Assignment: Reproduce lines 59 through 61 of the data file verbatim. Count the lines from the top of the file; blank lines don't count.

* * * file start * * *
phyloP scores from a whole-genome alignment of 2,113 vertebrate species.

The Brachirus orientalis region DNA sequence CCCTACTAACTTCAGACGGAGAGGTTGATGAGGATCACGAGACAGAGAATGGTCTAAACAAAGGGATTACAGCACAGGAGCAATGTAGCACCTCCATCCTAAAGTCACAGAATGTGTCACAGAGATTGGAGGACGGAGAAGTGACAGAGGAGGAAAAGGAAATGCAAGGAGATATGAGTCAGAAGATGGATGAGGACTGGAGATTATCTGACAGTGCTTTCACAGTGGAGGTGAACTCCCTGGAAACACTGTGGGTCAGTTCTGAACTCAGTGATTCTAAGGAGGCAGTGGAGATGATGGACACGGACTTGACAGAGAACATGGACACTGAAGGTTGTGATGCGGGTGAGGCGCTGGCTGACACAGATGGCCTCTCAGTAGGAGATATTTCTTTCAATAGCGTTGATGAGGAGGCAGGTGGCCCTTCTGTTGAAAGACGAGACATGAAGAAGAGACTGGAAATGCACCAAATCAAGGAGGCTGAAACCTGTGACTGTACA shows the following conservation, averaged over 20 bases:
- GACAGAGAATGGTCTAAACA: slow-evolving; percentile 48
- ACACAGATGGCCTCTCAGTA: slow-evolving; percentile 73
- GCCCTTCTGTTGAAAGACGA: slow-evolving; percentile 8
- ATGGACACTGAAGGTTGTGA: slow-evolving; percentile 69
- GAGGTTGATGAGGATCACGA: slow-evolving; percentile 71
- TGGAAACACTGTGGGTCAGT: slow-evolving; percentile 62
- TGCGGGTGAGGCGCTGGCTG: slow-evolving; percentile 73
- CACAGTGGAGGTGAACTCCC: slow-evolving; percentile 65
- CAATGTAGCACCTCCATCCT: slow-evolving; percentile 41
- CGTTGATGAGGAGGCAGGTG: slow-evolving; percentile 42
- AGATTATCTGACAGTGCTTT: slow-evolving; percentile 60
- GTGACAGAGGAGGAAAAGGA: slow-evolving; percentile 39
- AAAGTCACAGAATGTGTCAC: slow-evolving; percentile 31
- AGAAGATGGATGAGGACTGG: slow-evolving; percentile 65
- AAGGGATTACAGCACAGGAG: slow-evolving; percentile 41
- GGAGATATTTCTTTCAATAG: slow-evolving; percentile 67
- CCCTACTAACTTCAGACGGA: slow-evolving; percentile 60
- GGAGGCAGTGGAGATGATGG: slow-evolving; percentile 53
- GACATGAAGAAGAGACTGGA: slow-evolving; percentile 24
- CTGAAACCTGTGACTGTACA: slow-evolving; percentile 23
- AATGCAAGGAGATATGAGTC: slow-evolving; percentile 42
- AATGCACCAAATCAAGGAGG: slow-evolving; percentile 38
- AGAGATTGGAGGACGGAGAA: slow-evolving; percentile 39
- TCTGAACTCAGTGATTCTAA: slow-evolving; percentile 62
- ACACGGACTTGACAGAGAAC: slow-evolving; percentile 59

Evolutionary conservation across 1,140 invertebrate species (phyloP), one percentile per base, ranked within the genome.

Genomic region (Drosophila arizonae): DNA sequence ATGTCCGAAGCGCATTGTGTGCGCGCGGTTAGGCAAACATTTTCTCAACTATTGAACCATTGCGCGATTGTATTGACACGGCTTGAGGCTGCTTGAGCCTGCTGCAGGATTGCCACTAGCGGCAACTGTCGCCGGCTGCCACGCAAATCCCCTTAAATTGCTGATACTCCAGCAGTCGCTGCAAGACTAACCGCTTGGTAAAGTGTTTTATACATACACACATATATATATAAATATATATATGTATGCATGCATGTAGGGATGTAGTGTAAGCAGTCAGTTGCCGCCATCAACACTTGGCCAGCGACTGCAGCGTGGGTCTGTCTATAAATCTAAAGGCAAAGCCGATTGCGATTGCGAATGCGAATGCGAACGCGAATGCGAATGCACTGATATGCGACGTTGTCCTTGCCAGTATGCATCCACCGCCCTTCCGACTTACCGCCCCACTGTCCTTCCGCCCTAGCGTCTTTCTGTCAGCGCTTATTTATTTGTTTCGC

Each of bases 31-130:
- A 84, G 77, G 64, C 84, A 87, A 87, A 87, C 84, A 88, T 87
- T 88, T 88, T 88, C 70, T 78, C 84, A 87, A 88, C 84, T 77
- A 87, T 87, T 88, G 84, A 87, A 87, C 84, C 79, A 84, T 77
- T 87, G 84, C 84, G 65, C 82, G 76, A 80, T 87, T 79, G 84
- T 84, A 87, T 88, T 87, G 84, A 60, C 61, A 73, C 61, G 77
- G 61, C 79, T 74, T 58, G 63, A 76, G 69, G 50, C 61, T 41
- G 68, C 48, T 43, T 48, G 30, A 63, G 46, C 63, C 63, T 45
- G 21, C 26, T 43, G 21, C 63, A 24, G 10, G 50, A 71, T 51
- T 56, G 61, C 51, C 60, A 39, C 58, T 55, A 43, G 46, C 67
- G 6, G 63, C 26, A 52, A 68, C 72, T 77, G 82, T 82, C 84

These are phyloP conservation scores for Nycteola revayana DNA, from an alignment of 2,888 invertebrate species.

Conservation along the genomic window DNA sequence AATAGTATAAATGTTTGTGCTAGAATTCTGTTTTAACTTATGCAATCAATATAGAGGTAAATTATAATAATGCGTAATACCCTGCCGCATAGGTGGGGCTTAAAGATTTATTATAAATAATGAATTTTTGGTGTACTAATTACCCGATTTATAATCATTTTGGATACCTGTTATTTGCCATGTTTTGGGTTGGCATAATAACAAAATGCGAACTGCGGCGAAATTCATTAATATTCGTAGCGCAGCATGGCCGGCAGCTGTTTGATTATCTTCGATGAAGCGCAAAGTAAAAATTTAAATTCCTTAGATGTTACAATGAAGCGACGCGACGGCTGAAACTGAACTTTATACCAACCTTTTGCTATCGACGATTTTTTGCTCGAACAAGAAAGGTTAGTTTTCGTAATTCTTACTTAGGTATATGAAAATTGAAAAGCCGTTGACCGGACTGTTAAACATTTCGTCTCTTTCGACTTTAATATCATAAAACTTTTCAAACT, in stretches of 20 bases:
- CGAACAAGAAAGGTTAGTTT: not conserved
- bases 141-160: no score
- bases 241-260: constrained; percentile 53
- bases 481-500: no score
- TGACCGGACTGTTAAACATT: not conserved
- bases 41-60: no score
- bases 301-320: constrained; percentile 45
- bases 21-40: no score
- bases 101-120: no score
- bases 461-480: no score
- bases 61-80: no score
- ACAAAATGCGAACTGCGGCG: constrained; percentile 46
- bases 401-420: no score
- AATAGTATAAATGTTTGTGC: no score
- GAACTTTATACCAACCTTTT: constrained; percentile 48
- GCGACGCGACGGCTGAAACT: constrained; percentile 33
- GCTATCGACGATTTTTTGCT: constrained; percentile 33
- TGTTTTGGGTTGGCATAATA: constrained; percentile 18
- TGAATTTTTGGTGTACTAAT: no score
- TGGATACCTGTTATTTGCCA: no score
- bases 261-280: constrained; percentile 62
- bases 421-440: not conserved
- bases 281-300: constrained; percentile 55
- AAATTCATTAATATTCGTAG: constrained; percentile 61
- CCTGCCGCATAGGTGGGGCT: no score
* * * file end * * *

- GCTATCGACGATTTTTTGCT: constrained; percentile 33
- TGTTTTGGGTTGGCATAATA: constrained; percentile 18
- TGAATTTTTGGTGTACTAAT: no score